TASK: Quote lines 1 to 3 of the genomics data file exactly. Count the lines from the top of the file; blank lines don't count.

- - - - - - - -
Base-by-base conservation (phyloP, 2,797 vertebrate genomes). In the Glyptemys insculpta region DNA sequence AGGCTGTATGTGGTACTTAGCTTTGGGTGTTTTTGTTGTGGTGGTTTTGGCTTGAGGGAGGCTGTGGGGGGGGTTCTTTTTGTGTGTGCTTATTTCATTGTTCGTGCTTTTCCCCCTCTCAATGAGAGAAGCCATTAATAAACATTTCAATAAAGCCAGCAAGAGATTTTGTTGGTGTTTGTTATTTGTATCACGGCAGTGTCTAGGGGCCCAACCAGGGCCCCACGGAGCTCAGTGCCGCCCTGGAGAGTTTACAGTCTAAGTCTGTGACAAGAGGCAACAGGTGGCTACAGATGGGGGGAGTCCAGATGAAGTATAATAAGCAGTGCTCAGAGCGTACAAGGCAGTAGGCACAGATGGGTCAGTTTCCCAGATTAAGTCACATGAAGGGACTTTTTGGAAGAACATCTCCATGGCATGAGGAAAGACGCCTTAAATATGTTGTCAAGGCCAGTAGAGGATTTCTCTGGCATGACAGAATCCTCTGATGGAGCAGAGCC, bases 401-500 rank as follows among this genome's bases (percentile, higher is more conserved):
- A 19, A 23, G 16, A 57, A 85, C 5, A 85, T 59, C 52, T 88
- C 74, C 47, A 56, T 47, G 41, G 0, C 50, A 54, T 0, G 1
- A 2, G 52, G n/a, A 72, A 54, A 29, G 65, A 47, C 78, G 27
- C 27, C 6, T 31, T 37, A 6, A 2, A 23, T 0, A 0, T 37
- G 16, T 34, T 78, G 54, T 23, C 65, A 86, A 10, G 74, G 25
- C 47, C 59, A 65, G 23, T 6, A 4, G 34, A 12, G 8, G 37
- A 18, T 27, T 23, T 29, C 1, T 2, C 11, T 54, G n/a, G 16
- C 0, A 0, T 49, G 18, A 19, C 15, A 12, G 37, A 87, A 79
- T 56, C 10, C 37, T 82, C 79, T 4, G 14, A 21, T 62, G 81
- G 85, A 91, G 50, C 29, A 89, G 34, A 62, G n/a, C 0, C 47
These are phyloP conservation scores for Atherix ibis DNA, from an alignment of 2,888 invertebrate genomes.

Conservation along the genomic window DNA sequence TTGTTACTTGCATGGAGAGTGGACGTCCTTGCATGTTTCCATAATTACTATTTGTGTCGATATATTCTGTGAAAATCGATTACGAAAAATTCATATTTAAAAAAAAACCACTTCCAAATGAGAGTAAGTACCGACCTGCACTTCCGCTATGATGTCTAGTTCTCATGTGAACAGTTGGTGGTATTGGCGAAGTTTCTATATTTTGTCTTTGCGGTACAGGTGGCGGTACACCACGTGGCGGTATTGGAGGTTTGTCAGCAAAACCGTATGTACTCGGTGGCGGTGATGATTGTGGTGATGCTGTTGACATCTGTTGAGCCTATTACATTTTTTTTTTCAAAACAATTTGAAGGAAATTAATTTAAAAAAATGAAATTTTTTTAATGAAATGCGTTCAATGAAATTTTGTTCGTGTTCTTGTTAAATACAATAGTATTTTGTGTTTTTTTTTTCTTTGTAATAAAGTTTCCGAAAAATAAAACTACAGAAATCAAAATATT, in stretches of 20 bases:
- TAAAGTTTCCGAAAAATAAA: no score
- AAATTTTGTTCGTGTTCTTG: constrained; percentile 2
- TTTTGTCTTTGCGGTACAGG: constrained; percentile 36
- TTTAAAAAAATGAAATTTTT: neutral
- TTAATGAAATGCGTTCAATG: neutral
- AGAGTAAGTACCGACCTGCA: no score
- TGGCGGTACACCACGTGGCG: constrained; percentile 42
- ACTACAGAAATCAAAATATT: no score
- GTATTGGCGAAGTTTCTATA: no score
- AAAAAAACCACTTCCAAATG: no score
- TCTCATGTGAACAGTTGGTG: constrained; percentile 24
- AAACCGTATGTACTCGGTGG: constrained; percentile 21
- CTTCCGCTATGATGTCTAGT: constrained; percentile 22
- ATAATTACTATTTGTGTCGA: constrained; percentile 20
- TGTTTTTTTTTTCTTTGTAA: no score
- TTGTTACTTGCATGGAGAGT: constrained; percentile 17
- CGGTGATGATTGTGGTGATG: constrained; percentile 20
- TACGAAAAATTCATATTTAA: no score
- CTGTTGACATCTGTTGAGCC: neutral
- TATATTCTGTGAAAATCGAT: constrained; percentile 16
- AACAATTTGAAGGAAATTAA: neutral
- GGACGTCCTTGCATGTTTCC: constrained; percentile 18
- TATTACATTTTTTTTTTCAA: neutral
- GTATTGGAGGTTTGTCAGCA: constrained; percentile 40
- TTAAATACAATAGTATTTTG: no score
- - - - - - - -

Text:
Base-by-base conservation (phyloP, 2,797 vertebrate genomes). In the Glyptemys insculpta region DNA sequence AGGCTGTATGTGGTACTTAGCTTTGGGTGTTTTTGTTGTGGTGGTTTTGGCTTGAGGGAGGCTGTGGGGGGGGTTCTTTTTGTGTGTGCTTATTTCATTGTTCGTGCTTTTCCCCCTCTCAATGAGAGAAGCCATTAATAAACATTTCAATAAAGCCAGCAAGAGATTTTGTTGGTGTTTGTTATTTGTATCACGGCAGTGTCTAGGGGCCCAACCAGGGCCCCACGGAGCTCAGTGCCGCCCTGGAGAGTTTACAGTCTAAGTCTGTGACAAGAGGCAACAGGTGGCTACAGATGGGGGGAGTCCAGATGAAGTATAATAAGCAGTGCTCAGAGCGTACAAGGCAGTAGGCACAGATGGGTCAGTTTCCCAGATTAAGTCACATGAAGGGACTTTTTGGAAGAACATCTCCATGGCATGAGGAAAGACGCCTTAAATATGTTGTCAAGGCCAGTAGAGGATTTCTCTGGCATGACAGAATCCTCTGATGGAGCAGAGCC, bases 401-500 rank as follows among this genome's bases (percentile, higher is more conserved):
- A 19, A 23, G 16, A 57, A 85, C 5, A 85, T 59, C 52, T 88
- C 74, C 47, A 56, T 47, G 41, G 0, C 50, A 54, T 0, G 1